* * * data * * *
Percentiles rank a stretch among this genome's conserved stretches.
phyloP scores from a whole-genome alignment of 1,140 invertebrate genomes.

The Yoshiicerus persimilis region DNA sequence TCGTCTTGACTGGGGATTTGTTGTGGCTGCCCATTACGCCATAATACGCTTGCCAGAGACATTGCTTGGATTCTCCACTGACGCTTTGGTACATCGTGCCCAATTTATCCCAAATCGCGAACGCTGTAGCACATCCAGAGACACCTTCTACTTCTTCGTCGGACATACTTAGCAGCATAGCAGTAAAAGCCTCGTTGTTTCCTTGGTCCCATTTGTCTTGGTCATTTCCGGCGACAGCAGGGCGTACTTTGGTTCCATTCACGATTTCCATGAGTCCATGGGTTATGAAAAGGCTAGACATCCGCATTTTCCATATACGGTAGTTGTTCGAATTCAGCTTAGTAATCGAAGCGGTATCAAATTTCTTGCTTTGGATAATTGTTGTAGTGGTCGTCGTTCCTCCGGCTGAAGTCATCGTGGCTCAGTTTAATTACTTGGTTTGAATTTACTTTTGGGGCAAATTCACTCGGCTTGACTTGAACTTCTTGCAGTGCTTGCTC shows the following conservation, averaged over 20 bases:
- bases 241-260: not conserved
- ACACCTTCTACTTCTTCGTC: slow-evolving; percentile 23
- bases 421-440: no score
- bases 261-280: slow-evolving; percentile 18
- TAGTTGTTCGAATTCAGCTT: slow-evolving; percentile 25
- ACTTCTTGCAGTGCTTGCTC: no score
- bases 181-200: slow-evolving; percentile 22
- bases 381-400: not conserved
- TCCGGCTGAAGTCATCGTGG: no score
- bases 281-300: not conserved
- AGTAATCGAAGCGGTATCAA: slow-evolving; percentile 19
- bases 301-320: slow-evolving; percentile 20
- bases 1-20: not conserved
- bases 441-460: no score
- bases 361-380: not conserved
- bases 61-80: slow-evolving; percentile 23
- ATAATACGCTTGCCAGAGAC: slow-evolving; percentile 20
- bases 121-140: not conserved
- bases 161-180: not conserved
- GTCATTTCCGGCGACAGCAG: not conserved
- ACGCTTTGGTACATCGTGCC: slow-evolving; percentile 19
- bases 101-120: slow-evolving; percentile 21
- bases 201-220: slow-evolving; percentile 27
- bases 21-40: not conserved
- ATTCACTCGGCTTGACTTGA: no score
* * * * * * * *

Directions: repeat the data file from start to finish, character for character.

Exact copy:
Percentiles rank a stretch among this genome's conserved stretches.
phyloP scores from a whole-genome alignment of 1,140 invertebrate genomes.

The Yoshiicerus persimilis region DNA sequence TCGTCTTGACTGGGGATTTGTTGTGGCTGCCCATTACGCCATAATACGCTTGCCAGAGACATTGCTTGGATTCTCCACTGACGCTTTGGTACATCGTGCCCAATTTATCCCAAATCGCGAACGCTGTAGCACATCCAGAGACACCTTCTACTTCTTCGTCGGACATACTTAGCAGCATAGCAGTAAAAGCCTCGTTGTTTCCTTGGTCCCATTTGTCTTGGTCATTTCCGGCGACAGCAGGGCGTACTTTGGTTCCATTCACGATTTCCATGAGTCCATGGGTTATGAAAAGGCTAGACATCCGCATTTTCCATATACGGTAGTTGTTCGAATTCAGCTTAGTAATCGAAGCGGTATCAAATTTCTTGCTTTGGATAATTGTTGTAGTGGTCGTCGTTCCTCCGGCTGAAGTCATCGTGGCTCAGTTTAATTACTTGGTTTGAATTTACTTTTGGGGCAAATTCACTCGGCTTGACTTGAACTTCTTGCAGTGCTTGCTC shows the following conservation, averaged over 20 bases:
- bases 241-260: not conserved
- ACACCTTCTACTTCTTCGTC: slow-evolving; percentile 23
- bases 421-440: no score
- bases 261-280: slow-evolving; percentile 18
- TAGTTGTTCGAATTCAGCTT: slow-evolving; percentile 25
- ACTTCTTGCAGTGCTTGCTC: no score
- bases 181-200: slow-evolving; percentile 22
- bases 381-400: not conserved
- TCCGGCTGAAGTCATCGTGG: no score
- bases 281-300: not conserved
- AGTAATCGAAGCGGTATCAA: slow-evolving; percentile 19
- bases 301-320: slow-evolving; percentile 20
- bases 1-20: not conserved
- bases 441-460: no score
- bases 361-380: not conserved
- bases 61-80: slow-evolving; percentile 23
- ATAATACGCTTGCCAGAGAC: slow-evolving; percentile 20
- bases 121-140: not conserved
- bases 161-180: not conserved
- GTCATTTCCGGCGACAGCAG: not conserved
- ACGCTTTGGTACATCGTGCC: slow-evolving; percentile 19
- bases 101-120: slow-evolving; percentile 21
- bases 201-220: slow-evolving; percentile 27
- bases 21-40: not conserved
- ATTCACTCGGCTTGACTTGA: no score